Long range weather report is...

By Jamie Morton

Climate experts point the finger more conclusively at role of human greenhouse gases in global warming

New Zealand's ultra-long range weather forecast is for warmer days, but more rain and wind. Photo / Dean Purcell
New Zealand's ultra-long range weather forecast is for warmer days, but more rain and wind. Photo / Dean Purcell

The world's most important climate science report is unveiled tonight and Kiwis can expect warmer temperatures alongside more extreme rainfall and winds.

The draft fifth assessment report from the UN Intergovernmental Panel on Climate Change (IPCC) - more than 2000 pages long - is to be released about 8pm New Zealand time. Based on leaks from the report, it is expected to:

• Increase the likelihood that humans' greenhouse gas emissions are responsible for the majority of climate change to 95 per cent from the previous 2007 report's figure of 90 per cent and from just over 50 per cent in 1995.

• Show combined land and ocean temperature figures reporting a rise of about 0.8C between 1901 and 2010 and of about 0.5C between 1979 and 2010.

• Marginally reduce the minimum temperature increase from long-term climate change to 1.5C from 2C in 2007. The upper-end rate of 4.5C will remain.

• Reveal that the concentration of carbon dioxide in the atmosphere in May breached the milestone level of 400 parts per million for the first time in five million years.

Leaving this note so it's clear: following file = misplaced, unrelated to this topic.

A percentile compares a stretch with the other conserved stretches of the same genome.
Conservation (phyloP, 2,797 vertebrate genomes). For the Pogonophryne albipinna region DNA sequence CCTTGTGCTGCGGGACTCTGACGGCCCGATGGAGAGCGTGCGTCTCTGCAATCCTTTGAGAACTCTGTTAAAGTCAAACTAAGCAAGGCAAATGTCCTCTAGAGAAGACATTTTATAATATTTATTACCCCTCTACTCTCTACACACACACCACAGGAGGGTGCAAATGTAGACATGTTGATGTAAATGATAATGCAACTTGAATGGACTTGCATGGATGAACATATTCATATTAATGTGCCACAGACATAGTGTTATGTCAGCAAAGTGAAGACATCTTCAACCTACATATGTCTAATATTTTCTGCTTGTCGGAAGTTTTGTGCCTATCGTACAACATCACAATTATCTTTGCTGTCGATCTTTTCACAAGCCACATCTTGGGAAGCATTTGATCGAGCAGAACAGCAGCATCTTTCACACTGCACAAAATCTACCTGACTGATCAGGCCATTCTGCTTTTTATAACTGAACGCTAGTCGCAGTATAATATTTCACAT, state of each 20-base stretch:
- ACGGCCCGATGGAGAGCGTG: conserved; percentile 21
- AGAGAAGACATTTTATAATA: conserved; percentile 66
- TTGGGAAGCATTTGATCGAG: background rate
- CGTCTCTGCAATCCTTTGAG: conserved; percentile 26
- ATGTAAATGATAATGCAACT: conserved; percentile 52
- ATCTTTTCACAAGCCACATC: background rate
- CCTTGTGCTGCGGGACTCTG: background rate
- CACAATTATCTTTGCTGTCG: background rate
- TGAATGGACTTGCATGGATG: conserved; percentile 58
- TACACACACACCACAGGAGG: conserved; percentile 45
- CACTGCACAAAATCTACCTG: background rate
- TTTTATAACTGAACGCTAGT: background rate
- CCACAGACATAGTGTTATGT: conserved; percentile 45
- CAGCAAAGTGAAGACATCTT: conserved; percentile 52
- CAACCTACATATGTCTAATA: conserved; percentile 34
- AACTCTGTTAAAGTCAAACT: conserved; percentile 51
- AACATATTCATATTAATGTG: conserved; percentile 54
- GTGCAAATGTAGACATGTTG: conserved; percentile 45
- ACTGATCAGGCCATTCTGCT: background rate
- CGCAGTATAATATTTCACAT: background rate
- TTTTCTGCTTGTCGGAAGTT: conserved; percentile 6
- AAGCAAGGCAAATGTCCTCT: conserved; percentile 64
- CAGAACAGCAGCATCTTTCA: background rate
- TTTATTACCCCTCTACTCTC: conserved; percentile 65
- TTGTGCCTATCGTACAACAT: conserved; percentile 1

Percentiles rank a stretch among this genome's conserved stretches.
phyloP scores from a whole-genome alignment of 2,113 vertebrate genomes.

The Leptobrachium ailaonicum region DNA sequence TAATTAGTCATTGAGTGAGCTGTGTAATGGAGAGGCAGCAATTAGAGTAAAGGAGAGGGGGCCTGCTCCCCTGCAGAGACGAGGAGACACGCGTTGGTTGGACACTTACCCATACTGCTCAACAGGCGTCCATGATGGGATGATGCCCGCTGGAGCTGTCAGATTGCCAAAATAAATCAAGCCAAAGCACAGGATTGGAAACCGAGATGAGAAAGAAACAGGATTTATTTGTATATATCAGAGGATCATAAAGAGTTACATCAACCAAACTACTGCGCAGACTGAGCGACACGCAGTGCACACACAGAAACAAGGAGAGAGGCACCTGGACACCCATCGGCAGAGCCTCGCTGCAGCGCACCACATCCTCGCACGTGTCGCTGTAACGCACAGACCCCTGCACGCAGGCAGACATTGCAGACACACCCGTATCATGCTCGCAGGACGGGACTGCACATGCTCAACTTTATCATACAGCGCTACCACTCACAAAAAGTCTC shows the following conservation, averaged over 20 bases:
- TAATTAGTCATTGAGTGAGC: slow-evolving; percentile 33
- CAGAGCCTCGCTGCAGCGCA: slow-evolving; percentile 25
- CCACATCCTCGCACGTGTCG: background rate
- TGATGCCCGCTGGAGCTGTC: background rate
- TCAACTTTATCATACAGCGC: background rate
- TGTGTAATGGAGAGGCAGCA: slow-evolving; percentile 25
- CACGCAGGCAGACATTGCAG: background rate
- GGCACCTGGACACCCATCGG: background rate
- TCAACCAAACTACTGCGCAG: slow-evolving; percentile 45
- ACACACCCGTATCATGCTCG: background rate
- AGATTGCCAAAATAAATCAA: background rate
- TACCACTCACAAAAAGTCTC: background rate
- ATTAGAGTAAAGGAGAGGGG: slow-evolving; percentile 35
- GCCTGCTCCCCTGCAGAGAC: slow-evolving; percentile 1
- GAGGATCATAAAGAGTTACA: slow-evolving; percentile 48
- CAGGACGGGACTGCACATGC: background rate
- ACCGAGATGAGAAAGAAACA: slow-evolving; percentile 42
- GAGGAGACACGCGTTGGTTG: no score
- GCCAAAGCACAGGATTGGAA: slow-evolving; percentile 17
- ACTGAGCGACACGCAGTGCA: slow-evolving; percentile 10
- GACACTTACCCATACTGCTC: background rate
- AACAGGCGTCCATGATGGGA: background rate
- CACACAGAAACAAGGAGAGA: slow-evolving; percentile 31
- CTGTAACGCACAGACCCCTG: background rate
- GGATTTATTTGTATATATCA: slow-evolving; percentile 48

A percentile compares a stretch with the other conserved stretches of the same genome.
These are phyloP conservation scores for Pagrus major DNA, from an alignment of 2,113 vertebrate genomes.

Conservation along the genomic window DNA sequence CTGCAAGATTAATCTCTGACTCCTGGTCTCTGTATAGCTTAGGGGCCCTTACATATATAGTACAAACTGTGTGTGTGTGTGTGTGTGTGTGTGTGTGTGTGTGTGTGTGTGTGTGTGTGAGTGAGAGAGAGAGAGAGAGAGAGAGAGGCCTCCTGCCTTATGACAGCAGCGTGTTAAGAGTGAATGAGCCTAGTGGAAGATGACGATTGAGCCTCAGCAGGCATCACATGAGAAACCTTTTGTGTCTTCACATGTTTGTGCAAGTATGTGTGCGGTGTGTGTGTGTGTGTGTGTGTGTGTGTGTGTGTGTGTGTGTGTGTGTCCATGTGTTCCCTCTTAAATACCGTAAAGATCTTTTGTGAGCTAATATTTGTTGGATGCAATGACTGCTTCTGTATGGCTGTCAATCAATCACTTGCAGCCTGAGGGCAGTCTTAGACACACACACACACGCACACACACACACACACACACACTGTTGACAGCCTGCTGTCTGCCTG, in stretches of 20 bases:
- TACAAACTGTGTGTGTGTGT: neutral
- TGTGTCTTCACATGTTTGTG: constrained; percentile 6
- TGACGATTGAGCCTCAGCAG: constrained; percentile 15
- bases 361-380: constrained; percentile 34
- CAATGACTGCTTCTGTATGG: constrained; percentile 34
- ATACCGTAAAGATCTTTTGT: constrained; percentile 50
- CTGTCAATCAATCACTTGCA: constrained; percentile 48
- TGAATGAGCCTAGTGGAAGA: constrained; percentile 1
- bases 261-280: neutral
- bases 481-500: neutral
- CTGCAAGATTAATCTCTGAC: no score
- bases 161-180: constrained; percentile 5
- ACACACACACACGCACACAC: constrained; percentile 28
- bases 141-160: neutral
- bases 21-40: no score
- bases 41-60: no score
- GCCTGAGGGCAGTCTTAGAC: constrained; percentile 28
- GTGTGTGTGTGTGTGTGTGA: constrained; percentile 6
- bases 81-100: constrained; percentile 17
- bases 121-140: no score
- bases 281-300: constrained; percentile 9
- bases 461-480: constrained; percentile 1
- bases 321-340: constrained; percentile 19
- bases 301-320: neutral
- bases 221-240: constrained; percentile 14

Victoria University climate scientist Dr James Renwick was involved in writing a chapter of the report on regional changes in climate.

Authors were instructed not to reveal any contents of the report before the official release, but Dr Renwick said it contained interesting findings directly relevant to New Zealand and Australia.

"One thing I could say is that the sorts of things that came out of the last IPCC report and about the patterns of change don't look much different down the track," he said.

"The numbers are a bit different, but the overall picture really hasn't changed for 10 years at least."

It's believed Kiwis can expect a climate on average 0.9C warmer by 2040, and 2.1C warmer by 2090.

This would bring heavier and more frequent extreme rainfall, stronger extreme winter winds, longer droughts, more hot days and changes in acidity in cooler waters.

"It is a critically important issue - in my opinion, the most critically important for all of us," he said.

But Dr Renwick doubted whether the average New Zealander even knew about the report.

"If you walked down Lambton Quay or Queen St and asked people, my guess is that most people wouldn't have a clue what you were talking about."

New Zealand has had a strong input into the report.

Dr David Wratt, Niwa's chief scientist and vice-chairman of the IPCC Working Group 1, joked New Zealand was likely the world leader in "IPCC lead authors per capita".

Dr Wratt believed this reflected the "very high standing of many of our scientists and the research that they do, which perhaps isn't really recognised by people here".

Climate update

Main differences between the IPCC's fourth assessment report (AR4) in 2007 and this year's fifth report (AR5).

Number of lead authors: AR4: 178; AR5: 258

Forecasting models: AR4: 20; AR5: 45

Pages: AR4: 1006; AR5: 2014

Conclusions:

AR4: "Most of the observed increase in global average temperatures since the the mid-20th century is very (more than 90 per cent) likely due to the observed increase in anthropogenic greenhouse gas concentrations."
AR5 (based on leaked draft): "It is extremely (more than 95 per cent) likely that human influence on climate caused more than half of the observed increase in global average surface temperature from 1951 to 2010."

- NZ Herald

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